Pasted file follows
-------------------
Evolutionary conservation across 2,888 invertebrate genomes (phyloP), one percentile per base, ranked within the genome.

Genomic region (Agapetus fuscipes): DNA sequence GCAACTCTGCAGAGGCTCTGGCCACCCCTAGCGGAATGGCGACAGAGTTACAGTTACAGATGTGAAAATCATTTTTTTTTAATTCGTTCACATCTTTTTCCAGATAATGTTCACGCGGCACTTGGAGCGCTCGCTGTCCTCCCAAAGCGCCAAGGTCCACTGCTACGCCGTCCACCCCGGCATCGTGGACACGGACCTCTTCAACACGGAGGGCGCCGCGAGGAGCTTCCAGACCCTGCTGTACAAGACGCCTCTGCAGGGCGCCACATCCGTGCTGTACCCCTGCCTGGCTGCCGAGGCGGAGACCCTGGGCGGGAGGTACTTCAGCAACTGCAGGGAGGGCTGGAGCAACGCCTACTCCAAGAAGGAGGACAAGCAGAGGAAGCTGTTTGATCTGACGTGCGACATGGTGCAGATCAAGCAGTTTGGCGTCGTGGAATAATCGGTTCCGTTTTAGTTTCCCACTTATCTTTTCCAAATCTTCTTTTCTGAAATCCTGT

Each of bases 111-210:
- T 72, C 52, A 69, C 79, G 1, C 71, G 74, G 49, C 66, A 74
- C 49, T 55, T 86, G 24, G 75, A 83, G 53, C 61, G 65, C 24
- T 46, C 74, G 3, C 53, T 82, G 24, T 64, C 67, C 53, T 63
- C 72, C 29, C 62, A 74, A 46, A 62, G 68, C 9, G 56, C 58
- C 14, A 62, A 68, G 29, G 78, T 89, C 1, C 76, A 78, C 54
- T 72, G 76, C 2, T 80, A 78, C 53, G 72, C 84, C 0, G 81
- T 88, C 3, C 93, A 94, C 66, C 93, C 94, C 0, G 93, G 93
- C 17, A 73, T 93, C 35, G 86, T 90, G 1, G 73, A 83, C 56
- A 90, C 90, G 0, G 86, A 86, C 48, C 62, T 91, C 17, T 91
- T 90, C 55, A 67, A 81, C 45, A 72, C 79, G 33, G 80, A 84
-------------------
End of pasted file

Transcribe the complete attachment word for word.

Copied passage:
Evolutionary conservation across 2,888 invertebrate genomes (phyloP), one percentile per base, ranked within the genome.

Genomic region (Agapetus fuscipes): DNA sequence GCAACTCTGCAGAGGCTCTGGCCACCCCTAGCGGAATGGCGACAGAGTTACAGTTACAGATGTGAAAATCATTTTTTTTTAATTCGTTCACATCTTTTTCCAGATAATGTTCACGCGGCACTTGGAGCGCTCGCTGTCCTCCCAAAGCGCCAAGGTCCACTGCTACGCCGTCCACCCCGGCATCGTGGACACGGACCTCTTCAACACGGAGGGCGCCGCGAGGAGCTTCCAGACCCTGCTGTACAAGACGCCTCTGCAGGGCGCCACATCCGTGCTGTACCCCTGCCTGGCTGCCGAGGCGGAGACCCTGGGCGGGAGGTACTTCAGCAACTGCAGGGAGGGCTGGAGCAACGCCTACTCCAAGAAGGAGGACAAGCAGAGGAAGCTGTTTGATCTGACGTGCGACATGGTGCAGATCAAGCAGTTTGGCGTCGTGGAATAATCGGTTCCGTTTTAGTTTCCCACTTATCTTTTCCAAATCTTCTTTTCTGAAATCCTGT

Each of bases 111-210:
- T 72, C 52, A 69, C 79, G 1, C 71, G 74, G 49, C 66, A 74
- C 49, T 55, T 86, G 24, G 75, A 83, G 53, C 61, G 65, C 24
- T 46, C 74, G 3, C 53, T 82, G 24, T 64, C 67, C 53, T 63
- C 72, C 29, C 62, A 74, A 46, A 62, G 68, C 9, G 56, C 58
- C 14, A 62, A 68, G 29, G 78, T 89, C 1, C 76, A 78, C 54
- T 72, G 76, C 2, T 80, A 78, C 53, G 72, C 84, C 0, G 81
- T 88, C 3, C 93, A 94, C 66, C 93, C 94, C 0, G 93, G 93
- C 17, A 73, T 93, C 35, G 86, T 90, G 1, G 73, A 83, C 56
- A 90, C 90, G 0, G 86, A 86, C 48, C 62, T 91, C 17, T 91
- T 90, C 55, A 67, A 81, C 45, A 72, C 79, G 33, G 80, A 84